The introduction or delivery for introduction of a misbranded drug into interstate commerce is prohibited under section 301(a) of the FD&C Act, 21 U.S.C. 331(a).
Drug Production Ceased
We acknowledge your written notification that you have ceased manufacturing hand sanitizers as of September 2020, and have no intention of resuming production of hand sanitizers drug products or any other drug product in the future.
If you plan to resume any manufacturing regulated under the FD&C Act, notify this office prior to resuming your drug manufacturing operations. If you resume CGMP activities, you are responsible for resolving all deficiencies and systemic flaws to ensure your firm is capable of ongoing CGMP compliance. In addition, based upon the nature of the violations we identified at your firm, you should engage a consultant qualified as set forth in 21 CFR 211.34 to assist your firm in meeting CGMP requirements. The qualified consultant should also perform a comprehensive audit of your entire operation for CGMP compliance and evaluate the completion and efficacy of all corrective actions and preventive actions before you pursue resolution of your firm’s compliance status with FDA.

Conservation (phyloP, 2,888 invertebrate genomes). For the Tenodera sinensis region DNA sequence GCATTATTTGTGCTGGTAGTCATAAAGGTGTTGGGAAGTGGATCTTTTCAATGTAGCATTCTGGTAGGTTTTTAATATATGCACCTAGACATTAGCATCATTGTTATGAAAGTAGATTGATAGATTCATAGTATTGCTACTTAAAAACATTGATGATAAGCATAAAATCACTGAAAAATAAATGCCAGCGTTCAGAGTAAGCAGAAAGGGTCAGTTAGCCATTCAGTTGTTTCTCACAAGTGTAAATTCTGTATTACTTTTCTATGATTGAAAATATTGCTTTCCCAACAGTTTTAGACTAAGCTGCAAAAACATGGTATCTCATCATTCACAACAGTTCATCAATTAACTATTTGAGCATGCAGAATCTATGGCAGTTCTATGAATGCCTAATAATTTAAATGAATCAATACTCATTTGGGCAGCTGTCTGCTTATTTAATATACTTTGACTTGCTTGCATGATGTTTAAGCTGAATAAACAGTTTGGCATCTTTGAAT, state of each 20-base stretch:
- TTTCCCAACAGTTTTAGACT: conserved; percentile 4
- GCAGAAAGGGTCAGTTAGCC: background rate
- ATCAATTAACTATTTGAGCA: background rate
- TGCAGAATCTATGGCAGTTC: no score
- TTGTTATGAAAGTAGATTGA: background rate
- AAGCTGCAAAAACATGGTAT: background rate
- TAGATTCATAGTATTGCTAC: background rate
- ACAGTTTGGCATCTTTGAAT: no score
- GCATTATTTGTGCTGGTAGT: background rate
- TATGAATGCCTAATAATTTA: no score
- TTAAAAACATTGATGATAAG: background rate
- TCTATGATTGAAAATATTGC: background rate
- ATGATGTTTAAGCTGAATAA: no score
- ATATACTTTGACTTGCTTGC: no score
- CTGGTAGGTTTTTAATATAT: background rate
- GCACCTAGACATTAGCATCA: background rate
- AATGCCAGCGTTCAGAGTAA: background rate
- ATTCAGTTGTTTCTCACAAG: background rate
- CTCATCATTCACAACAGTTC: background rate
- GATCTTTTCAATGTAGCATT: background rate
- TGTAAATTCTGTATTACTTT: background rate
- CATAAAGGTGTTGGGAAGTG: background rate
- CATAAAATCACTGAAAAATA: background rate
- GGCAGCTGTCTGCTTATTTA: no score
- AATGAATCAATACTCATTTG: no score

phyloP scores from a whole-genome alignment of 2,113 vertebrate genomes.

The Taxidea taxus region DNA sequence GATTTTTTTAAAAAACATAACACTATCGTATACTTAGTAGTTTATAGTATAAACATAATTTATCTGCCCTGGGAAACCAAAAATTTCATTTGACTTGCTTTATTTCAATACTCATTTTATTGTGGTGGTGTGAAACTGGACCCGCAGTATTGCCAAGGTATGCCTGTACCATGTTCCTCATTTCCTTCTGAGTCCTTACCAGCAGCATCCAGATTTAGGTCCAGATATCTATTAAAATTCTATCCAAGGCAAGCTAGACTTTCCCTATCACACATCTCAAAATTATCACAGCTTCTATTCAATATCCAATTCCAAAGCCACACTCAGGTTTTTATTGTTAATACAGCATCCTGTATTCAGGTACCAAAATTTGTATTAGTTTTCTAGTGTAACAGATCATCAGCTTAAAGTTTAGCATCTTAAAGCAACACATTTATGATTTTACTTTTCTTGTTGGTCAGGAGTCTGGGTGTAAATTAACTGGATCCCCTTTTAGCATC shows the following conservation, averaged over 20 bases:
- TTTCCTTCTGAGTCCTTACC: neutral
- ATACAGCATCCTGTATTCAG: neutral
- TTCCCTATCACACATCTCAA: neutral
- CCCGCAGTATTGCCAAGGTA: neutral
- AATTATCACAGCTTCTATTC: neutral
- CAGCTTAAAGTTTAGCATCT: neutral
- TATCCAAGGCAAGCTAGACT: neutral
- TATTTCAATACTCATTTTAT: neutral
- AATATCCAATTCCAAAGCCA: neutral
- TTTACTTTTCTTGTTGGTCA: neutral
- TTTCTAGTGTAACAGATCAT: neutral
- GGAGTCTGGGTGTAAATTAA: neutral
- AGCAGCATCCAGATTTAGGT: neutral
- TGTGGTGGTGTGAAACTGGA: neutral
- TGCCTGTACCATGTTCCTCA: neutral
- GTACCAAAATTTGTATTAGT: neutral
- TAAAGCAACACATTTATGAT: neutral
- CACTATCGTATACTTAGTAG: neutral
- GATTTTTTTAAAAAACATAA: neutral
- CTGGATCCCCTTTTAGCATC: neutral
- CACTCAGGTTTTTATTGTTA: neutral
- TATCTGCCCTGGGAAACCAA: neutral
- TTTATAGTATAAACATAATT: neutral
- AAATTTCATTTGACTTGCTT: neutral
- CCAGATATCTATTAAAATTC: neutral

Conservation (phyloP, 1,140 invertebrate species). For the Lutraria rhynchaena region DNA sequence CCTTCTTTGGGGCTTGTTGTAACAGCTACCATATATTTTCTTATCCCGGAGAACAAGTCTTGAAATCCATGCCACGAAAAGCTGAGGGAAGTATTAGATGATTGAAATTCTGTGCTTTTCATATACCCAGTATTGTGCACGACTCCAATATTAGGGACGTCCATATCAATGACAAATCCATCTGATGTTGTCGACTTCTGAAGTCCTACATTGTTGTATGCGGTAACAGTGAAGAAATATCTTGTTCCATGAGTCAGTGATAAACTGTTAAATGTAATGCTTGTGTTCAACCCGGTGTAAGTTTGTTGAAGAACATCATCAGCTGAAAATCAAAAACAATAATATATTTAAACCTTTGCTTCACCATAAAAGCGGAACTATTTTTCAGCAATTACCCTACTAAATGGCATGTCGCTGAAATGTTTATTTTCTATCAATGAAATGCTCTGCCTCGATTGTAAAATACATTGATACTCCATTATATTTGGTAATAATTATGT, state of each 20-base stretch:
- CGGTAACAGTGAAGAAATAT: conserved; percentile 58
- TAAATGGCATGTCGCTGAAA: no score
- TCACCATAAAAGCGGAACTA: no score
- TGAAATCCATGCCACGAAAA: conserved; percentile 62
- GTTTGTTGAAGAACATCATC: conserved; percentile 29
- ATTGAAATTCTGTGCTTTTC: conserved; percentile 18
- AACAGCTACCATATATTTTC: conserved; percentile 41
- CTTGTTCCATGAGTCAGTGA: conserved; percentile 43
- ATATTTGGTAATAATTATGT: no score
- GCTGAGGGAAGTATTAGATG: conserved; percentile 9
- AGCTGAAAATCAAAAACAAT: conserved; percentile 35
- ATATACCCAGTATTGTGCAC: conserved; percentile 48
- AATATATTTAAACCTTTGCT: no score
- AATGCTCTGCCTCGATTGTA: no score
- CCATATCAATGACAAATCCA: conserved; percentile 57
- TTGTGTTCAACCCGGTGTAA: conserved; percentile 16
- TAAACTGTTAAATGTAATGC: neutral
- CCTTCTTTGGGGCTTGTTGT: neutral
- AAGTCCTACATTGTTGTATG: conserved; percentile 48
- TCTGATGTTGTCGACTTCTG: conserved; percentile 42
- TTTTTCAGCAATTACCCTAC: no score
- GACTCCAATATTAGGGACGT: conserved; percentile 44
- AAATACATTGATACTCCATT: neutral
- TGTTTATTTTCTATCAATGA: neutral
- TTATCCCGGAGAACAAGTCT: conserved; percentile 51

Center for Food Safety and Applied Nutrition Concerns
In addition, we note that some of the products you repack are regulated as cosmetics, as defined in section 201(i) of the Federal Food, Drug and Cosmetic Act (the Act). A cosmetic is adulterated under section 601(c) of the Act [21 U.S.C. 361(c)] if it has been prepared, packed, or held under insanitary conditions whereby it may have become contaminated with filth, or whereby it may have been rendered injurious to health. The conditions at your facility, which are described elsewhere in this letter, may cause the cosmetic products you repack to be adulterated. We note that under section 301(a) of the Act [21 U.S.C. 331 (a)], it is a prohibited act to introduce or deliver for introduction into interstate commerce a cosmetic product that is adulterated.
The violations cited in this letter are not intended to be an all-inclusive list of violations that exist at your facility. You are responsible for investigating and determining the causes of any violations and for preventing their recurrence or the occurrence of other violations.